A controversial sewage pumping station, slated to be constructed on picturesque Cedar Island Road, was approved by council committee Monday.
Despite that, it may end up being built elsewhere.
Council committee’s green light gives the go-ahead for much more than the pumping station; it allows the city to publish the environmental study report for the Municipal Class Environmental Assessment for the Centennial Drive area improvements.
“This … is not intended to deal with the location of the sewage pumping station as council has already provided direction with respect to where this station is to be located,” noted Coun. Jeff Clark. “It is my understanding that two members of council are seeking a reconsideration of the location of the pump station at the (Thursday) meeting.”
Coun. Ted Emond urged his colleagues to push forward with approving the station Monday – one part of a much boader initiative – to keep the overall project, the improvements to Centennial Drive, moving forward.
“I believe it’s important for us to continue the process on the Municipal Class Environmental Assessment and we need to publish this report and do that because there are many other aspects to the Centennial Drive project besides the pumping station and I’d hate to see a delay occur while we were to address that,” said Emond.
“I’m also confident my colleagues will come forward with an option to consider a reconsideration on the location,” he said. “Since the actual construction of that component is several years off, I believe there may be time between now and then to address the location if that is something this council wishes to do Thursday.”
Council committee on Monday did support the Cedar Island pumping station – with a number of changes to the original plan.
Project engineer Stan Martinello reviewed the process that led to council choosing the Cedar Island Road location. He said in November of 2017, staff pitched two different sites – both on city-owned land. One site was Cedar Island Road; the other was next to the existing 85-year-old station at the intersection of Elgin and Scott streets.
Martinello noted the Cedar Island Road location was chosen by council in January. Four months later, in May, at a public information centre, various design options were presented.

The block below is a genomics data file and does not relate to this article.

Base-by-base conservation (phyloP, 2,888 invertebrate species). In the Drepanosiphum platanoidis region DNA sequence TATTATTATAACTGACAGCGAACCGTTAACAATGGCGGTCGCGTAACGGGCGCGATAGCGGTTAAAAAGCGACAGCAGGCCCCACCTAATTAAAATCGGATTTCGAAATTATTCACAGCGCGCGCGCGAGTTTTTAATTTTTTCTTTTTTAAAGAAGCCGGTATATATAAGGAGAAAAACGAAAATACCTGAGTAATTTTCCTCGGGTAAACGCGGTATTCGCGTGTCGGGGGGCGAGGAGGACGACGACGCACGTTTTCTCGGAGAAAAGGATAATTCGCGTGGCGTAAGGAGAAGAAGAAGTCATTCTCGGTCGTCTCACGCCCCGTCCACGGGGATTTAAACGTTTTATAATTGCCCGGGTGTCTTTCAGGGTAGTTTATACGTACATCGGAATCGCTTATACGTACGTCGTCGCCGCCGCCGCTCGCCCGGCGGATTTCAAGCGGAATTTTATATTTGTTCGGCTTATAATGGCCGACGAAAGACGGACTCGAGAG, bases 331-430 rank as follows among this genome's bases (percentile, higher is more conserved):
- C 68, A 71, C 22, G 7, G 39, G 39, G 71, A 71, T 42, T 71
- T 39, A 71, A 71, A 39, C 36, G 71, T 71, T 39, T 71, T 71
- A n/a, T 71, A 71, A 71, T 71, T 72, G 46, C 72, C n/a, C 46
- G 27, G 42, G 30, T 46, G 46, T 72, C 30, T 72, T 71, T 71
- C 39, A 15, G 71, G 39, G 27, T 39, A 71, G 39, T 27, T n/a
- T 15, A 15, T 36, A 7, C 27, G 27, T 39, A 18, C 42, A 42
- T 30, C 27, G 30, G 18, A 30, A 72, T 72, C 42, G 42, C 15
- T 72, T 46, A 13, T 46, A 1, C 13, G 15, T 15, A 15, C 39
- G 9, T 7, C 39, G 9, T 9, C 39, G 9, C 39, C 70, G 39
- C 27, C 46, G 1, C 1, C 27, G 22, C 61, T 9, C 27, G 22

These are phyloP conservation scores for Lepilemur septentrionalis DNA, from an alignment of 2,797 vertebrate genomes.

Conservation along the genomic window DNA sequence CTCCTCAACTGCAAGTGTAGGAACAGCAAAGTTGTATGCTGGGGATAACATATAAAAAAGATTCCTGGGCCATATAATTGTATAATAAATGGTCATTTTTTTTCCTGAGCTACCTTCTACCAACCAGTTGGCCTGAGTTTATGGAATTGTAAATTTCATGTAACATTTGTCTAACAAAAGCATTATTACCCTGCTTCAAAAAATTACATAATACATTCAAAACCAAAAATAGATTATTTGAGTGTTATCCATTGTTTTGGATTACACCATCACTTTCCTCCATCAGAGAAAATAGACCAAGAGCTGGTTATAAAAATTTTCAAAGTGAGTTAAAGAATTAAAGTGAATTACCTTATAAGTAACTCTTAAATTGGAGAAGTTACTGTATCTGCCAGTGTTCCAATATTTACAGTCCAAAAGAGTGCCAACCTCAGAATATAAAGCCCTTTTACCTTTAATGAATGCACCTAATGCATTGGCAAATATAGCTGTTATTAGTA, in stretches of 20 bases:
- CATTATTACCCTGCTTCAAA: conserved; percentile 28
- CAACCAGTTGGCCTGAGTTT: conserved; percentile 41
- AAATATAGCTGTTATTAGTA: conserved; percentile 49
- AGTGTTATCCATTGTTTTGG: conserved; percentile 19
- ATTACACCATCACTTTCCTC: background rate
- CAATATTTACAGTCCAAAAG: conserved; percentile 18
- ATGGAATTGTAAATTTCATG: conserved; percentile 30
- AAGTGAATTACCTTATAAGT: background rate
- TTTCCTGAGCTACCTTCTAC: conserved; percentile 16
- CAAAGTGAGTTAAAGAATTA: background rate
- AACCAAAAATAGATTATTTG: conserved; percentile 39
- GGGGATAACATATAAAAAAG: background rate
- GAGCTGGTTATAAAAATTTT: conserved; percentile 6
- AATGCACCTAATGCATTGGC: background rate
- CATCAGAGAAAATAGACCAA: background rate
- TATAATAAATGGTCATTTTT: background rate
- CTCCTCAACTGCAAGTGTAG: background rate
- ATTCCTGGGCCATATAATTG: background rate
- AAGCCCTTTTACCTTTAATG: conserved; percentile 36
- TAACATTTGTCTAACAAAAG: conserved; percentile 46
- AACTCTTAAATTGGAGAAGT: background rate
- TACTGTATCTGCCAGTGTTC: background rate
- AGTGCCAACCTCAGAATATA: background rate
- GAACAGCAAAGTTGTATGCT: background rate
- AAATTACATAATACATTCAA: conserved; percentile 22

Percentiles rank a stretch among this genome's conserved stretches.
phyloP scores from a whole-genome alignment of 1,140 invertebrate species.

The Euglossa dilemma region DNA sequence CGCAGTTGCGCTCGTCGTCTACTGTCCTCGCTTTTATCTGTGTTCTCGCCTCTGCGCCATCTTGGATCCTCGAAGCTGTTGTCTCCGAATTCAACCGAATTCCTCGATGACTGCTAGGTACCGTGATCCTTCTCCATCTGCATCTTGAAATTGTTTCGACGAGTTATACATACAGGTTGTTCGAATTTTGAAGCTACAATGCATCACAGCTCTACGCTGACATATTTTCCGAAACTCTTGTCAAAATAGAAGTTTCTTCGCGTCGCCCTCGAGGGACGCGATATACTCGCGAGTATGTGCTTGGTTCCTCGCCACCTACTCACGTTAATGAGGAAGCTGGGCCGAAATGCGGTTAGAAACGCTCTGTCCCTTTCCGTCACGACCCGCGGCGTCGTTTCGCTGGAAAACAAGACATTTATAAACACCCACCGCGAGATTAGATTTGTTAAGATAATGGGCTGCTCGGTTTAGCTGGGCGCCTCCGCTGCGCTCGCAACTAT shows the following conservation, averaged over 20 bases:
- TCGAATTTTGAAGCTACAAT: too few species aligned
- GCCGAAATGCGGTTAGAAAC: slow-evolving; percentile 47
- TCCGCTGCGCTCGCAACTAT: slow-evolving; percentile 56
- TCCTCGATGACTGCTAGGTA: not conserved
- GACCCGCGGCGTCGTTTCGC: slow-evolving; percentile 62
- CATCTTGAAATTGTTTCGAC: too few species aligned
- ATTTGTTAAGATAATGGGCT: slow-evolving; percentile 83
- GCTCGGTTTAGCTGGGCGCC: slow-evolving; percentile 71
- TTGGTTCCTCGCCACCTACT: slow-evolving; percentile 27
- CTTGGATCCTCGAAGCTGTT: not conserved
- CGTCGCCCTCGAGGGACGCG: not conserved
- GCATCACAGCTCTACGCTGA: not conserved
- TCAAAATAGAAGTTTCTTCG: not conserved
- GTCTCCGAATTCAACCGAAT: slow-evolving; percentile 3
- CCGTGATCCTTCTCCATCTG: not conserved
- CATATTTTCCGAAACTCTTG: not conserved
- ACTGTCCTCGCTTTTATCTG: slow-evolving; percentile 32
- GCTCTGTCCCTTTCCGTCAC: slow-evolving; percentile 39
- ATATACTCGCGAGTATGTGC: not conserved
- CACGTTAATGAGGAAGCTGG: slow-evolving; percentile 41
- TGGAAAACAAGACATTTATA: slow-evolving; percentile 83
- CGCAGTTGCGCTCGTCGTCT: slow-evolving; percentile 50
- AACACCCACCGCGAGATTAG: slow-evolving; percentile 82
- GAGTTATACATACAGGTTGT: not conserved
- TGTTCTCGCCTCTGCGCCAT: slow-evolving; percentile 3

“That generated numerous public comments opposed to the site,” said Martinello. His report to council committee Monday outlined “how those concerns could be addressed.”
Principally, staff recommended an exterior generator be incorporated – adding about $100,000 to the $4-million project – and an emergency storage holding tank be added.
“I hope (this) will be seen by the residents in the area as the city’s willingness to mediate potential concerns they have raised by adding the diesel generator and emergency holding tank,” said Emond.
Coun. Tim Lauer said some residents also had concerns about the quality of the land where the pumping station would be built.
“There is peat in that area which is soft ground,” noted Martinello. “We acknowledge that.”
But what he could not do was give council an estimate as to what that might mean to construction costs. “It would add cost if we went with piles opposed to spread footing,” he said, but noted they are “not at that stage” where costs have been determined.
Responding to a question about potential noise from the diesel generator, Martinello stressed the generator would only run during an emergency and during testing; he compared the noise level to that of a vacuum cleaner.
Some residents, however, were not impressed. Tom Griffiths used the open public forum of the meeting to express the concerns of some of the neighbouring residents.
He said, for example, staff’s plans to plant trees to make the building more pleasing to the eye could create safety issues for pedestrians and motorists in the area.
Griffiths said residents are also upset about the potential construction timelines. Griffiths noted the staff report explains how a section of the sewer will have to be replaced when the current sewage pumping station is abandoned. That will “require disturbing and restoring the road surface” on that section of Elgin Street.
“So, in addition to having to deal with lengthy and complicated construction of this station, we have to put up with tearing up Elgin Street for sewer replacement,” said Griffiths, who also noted “it does not appear this is included in the project cost estimate.”
Council committee ultimately endorsed the new pumping station Monday. That decision must be ratified at Thursday’s meeting of city council.